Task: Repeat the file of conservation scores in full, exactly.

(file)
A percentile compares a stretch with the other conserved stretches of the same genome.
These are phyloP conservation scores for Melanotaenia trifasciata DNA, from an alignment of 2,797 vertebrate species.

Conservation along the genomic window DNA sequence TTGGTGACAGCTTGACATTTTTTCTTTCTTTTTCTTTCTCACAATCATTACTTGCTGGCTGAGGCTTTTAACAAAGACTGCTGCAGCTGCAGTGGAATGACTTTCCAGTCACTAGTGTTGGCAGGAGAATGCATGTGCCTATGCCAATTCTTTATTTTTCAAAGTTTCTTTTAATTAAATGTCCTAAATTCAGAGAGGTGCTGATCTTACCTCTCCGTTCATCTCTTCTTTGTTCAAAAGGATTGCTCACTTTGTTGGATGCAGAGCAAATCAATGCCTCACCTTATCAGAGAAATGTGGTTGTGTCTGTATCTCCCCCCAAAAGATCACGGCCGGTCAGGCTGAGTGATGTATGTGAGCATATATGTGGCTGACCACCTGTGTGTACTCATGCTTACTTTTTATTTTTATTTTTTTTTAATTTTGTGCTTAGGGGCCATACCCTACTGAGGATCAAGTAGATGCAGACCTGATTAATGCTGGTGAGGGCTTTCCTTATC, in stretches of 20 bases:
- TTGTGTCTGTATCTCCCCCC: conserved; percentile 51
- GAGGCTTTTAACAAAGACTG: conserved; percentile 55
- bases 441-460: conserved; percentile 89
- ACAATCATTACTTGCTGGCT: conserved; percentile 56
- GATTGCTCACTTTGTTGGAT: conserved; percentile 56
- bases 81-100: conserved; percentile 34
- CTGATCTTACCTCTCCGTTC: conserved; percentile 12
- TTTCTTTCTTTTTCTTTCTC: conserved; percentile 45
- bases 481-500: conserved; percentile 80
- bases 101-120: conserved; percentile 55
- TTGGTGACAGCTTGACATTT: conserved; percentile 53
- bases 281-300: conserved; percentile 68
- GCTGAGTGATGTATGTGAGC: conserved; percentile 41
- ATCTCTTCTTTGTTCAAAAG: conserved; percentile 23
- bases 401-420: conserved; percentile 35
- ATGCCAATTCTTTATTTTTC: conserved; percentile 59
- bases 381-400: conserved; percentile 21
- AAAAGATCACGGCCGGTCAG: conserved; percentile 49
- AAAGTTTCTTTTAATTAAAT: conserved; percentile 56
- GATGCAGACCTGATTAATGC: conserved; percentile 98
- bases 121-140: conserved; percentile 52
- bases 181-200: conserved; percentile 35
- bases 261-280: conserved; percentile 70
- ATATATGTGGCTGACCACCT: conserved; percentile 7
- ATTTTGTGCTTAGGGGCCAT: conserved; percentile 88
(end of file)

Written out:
A percentile compares a stretch with the other conserved stretches of the same genome.
These are phyloP conservation scores for Melanotaenia trifasciata DNA, from an alignment of 2,797 vertebrate species.

Conservation along the genomic window DNA sequence TTGGTGACAGCTTGACATTTTTTCTTTCTTTTTCTTTCTCACAATCATTACTTGCTGGCTGAGGCTTTTAACAAAGACTGCTGCAGCTGCAGTGGAATGACTTTCCAGTCACTAGTGTTGGCAGGAGAATGCATGTGCCTATGCCAATTCTTTATTTTTCAAAGTTTCTTTTAATTAAATGTCCTAAATTCAGAGAGGTGCTGATCTTACCTCTCCGTTCATCTCTTCTTTGTTCAAAAGGATTGCTCACTTTGTTGGATGCAGAGCAAATCAATGCCTCACCTTATCAGAGAAATGTGGTTGTGTCTGTATCTCCCCCCAAAAGATCACGGCCGGTCAGGCTGAGTGATGTATGTGAGCATATATGTGGCTGACCACCTGTGTGTACTCATGCTTACTTTTTATTTTTATTTTTTTTTAATTTTGTGCTTAGGGGCCATACCCTACTGAGGATCAAGTAGATGCAGACCTGATTAATGCTGGTGAGGGCTTTCCTTATC, in stretches of 20 bases:
- TTGTGTCTGTATCTCCCCCC: conserved; percentile 51
- GAGGCTTTTAACAAAGACTG: conserved; percentile 55
- bases 441-460: conserved; percentile 89
- ACAATCATTACTTGCTGGCT: conserved; percentile 56
- GATTGCTCACTTTGTTGGAT: conserved; percentile 56
- bases 81-100: conserved; percentile 34
- CTGATCTTACCTCTCCGTTC: conserved; percentile 12
- TTTCTTTCTTTTTCTTTCTC: conserved; percentile 45
- bases 481-500: conserved; percentile 80
- bases 101-120: conserved; percentile 55
- TTGGTGACAGCTTGACATTT: conserved; percentile 53
- bases 281-300: conserved; percentile 68
- GCTGAGTGATGTATGTGAGC: conserved; percentile 41
- ATCTCTTCTTTGTTCAAAAG: conserved; percentile 23
- bases 401-420: conserved; percentile 35
- ATGCCAATTCTTTATTTTTC: conserved; percentile 59
- bases 381-400: conserved; percentile 21
- AAAAGATCACGGCCGGTCAG: conserved; percentile 49
- AAAGTTTCTTTTAATTAAAT: conserved; percentile 56
- GATGCAGACCTGATTAATGC: conserved; percentile 98
- bases 121-140: conserved; percentile 52
- bases 181-200: conserved; percentile 35
- bases 261-280: conserved; percentile 70
- ATATATGTGGCTGACCACCT: conserved; percentile 7
- ATTTTGTGCTTAGGGGCCAT: conserved; percentile 88